Sore Throat


Sore Throat

Casey Buitenhuys, MD, FACEP, and Stanley H. Inkelis, MD, FAAP


An 8-year-old girl has had a sore throat and fever for 2 days. She also has pain on swallowing, a headache, and a feeling of general malaise but no stridor, drooling, breathing difficulty, or rash. Other than the current illness, the girl is in good health. Although she has had sore throats in the past, she has never had one this severe. One week previously, her mother and father had sore throat and fever that resolved after 5 days with no medication.

The child has a temperature of 39.0°C (102.2°F). The physical examination is normal except for red tonsils with exudate bilaterally, palatal petechiae, and tender cervical lymphadenopathy.


1. What are the causes of sore throat in children?

2. What is the appropriate evaluation of the child with sore throat? What laboratory tests are necessary?

3. What is the appropriate management for the child with sore throat?

4. When should otolaryngologic consultation be obtained?

Sore throat, which is among the most common illnesses seen by the primary care physician, is a painful inflammation of the pharynx, tonsils, or surrounding areas. In most cases, children with sore throat have mild symptoms that require little or no treatment. However, sore throat may be the presenting symptom of a severe illness, such as epiglottitis or retropharyngeal abscess. Young children may not able to define their symptoms very well, which makes a careful history from parents or other caregivers and a good physical examination essential for correct diagnosis. Optimal management of sore throat, especially if group A β-hemolytic streptococcus (GABHS; Streptococcus pyogenes) is suspected, remains quite controversial.


In the United States, sore throat accounts for approximately 15 million outpatient physician visits each year, and approximately 5% of all pediatric emergency department visits are for pharyngitis. Sore throat is most common in children between 5 and 15 years of age. It is uncommon in infants younger than 1 year. Like other respiratory infections, sore throat occurs most often in the late fall and winter months. Approximately 11% of all school-age children receive medical care for pharyngitis. Twenty percent to 30% or more of cases of pharyngitis in these children are caused by GABHS. The estimated medical and nonmedical costs for GABHS pharyngitis are $205 per visit or approximately $224 million to $539 million per year, with much of the indirect costs related to parental loss of time from work.

The organisms that cause bacterial and viral pharyngitis are present in saliva and nasal secretions and are almost always transmitted by close contact. Spread between children in school is the common mode of transmission.

Clinical Presentation

The clinical presentation of sore throat is variable and often depends on etiology (Box 89.1; also see Differential Diagnosis). Most children with sore throat present with sudden onset of pain and fever. The height of the fever is variable and is typically higher in younger children. In the older child, especially if the sore throat is associated with a common cold, fever is minimal or absent. The throat or tonsils are red, and the breath may be malodorous. Headache, nausea, vomiting, and abdominal pain may occur, especially if the child is febrile. Appetite may be decreased, and the child may be less active than usual.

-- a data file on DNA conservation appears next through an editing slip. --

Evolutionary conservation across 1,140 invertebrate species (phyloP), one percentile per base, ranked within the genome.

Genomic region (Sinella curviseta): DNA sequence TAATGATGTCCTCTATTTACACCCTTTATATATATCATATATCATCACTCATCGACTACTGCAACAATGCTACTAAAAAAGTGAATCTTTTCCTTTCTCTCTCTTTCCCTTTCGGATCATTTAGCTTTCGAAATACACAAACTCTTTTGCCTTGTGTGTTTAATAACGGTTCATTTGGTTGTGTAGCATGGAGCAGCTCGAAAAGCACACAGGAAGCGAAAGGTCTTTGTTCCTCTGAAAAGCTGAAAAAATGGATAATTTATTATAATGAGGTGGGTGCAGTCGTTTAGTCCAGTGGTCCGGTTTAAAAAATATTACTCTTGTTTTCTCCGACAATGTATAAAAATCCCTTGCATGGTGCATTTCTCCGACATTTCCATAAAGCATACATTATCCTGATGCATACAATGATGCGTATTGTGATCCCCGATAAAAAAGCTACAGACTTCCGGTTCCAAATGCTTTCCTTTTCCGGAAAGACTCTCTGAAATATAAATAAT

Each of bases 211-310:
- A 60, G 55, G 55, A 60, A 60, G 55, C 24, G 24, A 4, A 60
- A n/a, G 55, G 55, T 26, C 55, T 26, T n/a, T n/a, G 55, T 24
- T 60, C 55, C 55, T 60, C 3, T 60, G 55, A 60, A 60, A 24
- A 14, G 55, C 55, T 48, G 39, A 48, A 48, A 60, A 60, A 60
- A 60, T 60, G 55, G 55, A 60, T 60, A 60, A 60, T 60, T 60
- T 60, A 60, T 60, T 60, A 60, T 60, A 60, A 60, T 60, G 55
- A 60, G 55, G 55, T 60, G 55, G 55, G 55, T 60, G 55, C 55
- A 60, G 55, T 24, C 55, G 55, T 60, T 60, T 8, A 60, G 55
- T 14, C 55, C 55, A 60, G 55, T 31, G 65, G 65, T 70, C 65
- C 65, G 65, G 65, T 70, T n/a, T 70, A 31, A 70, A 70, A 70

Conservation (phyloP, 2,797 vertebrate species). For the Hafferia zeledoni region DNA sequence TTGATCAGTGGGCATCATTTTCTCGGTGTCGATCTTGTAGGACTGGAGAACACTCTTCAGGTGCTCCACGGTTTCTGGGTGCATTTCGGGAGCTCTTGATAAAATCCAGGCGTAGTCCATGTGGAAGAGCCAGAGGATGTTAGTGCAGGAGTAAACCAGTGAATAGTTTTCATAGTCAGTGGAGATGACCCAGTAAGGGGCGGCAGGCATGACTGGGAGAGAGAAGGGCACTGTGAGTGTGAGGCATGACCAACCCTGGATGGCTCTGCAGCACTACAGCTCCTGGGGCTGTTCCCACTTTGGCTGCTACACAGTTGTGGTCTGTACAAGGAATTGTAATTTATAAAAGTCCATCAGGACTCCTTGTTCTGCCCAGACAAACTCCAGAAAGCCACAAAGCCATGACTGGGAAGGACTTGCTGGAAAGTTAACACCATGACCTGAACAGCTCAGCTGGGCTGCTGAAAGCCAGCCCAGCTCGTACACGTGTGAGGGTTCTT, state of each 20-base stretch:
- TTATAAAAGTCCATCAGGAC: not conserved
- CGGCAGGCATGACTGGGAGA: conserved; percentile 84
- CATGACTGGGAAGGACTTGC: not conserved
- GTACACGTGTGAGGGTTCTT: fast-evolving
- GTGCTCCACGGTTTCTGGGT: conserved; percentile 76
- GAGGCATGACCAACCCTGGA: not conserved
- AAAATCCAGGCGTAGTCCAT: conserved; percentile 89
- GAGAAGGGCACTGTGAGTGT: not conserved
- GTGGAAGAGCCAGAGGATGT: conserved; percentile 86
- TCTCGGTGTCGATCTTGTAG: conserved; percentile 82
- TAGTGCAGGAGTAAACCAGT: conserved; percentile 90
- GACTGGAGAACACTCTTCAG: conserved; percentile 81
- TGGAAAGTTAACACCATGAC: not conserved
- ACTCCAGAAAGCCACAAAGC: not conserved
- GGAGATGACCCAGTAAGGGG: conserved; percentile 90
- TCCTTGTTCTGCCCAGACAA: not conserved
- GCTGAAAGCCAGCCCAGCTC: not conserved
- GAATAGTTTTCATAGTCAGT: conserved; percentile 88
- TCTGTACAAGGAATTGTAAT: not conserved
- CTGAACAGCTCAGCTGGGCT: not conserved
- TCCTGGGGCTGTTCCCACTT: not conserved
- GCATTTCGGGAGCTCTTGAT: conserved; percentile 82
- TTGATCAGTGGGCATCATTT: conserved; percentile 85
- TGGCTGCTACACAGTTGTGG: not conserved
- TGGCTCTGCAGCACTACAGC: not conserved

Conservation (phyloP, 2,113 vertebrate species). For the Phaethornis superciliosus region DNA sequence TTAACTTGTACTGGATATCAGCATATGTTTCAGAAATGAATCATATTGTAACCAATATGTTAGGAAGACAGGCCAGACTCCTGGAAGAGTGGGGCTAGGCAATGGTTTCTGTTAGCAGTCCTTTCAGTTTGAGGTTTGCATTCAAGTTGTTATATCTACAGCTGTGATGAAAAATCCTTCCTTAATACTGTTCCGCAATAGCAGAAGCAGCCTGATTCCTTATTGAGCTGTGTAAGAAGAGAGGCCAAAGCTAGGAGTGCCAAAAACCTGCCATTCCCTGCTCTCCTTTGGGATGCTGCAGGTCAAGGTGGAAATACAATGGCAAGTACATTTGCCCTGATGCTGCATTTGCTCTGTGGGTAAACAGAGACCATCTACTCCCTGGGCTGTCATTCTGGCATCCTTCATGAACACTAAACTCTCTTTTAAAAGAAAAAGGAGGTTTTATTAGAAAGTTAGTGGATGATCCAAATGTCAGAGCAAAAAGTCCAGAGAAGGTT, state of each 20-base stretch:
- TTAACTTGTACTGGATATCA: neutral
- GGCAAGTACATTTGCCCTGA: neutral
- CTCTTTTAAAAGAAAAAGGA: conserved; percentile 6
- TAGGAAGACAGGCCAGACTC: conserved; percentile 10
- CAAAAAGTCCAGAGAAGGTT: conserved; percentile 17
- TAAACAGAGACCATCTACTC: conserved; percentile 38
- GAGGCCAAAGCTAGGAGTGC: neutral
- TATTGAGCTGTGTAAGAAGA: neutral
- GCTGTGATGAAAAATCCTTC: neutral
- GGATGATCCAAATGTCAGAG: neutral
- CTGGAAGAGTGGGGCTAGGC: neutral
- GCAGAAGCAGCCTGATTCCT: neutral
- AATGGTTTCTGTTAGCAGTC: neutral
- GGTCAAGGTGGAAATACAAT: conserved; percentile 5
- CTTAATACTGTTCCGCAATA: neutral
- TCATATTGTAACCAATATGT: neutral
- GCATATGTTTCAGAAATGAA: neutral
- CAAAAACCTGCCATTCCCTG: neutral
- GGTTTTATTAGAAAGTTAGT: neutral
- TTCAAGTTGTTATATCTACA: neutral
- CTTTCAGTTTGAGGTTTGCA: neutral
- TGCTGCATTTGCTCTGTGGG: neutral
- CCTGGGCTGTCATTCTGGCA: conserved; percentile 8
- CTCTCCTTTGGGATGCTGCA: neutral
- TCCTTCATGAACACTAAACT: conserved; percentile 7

In the child with the common cold, rhinorrhea and postnasal discharge are present. A pharyngeal and tonsillar exudate is not typical. Although the cervical lymph nodes may be enlarged, they are usually not very tender. In contrast, the child with streptococcal pharyngitis typically has high fever, pharyngeal and tonsillar exudate, and tender cervical lymph nodes.


Various bacteria and viruses produce sore throat symptoms by causing inflammation in the ring of posterior pharyngeal lymphoid tissue that consists of the tonsils, adenoids, and surrounding lymphoid tissue. This ring of tissue, called Waldeyer tonsillar ring, drains the oral and pharyngeal cavity and defends against infection of the mouth and throat. Other host defenses that protect against infection include the sneeze, gag, and cough reflexes; secretory immunoglobulin A; and a rich blood supply.

Viral sore throat may be acquired by inhalation or self-inoculation from the nasal mucosa or conjunctiva. The local respiratory epithelium becomes infected with the virus, and inflammation occurs. In some instances, inflammatory mediators may be responsible for the pain of sore throat. Group A β-hemolytic streptococcus and other bacterial organisms directly invade the mucous membranes. Enzymes produced by this organism, streptolysin O and hyaluronidase, aid in the spread of infection.

Box 89.1. Diagnosis of Sore Throat

Viral Etiology

Pain in throat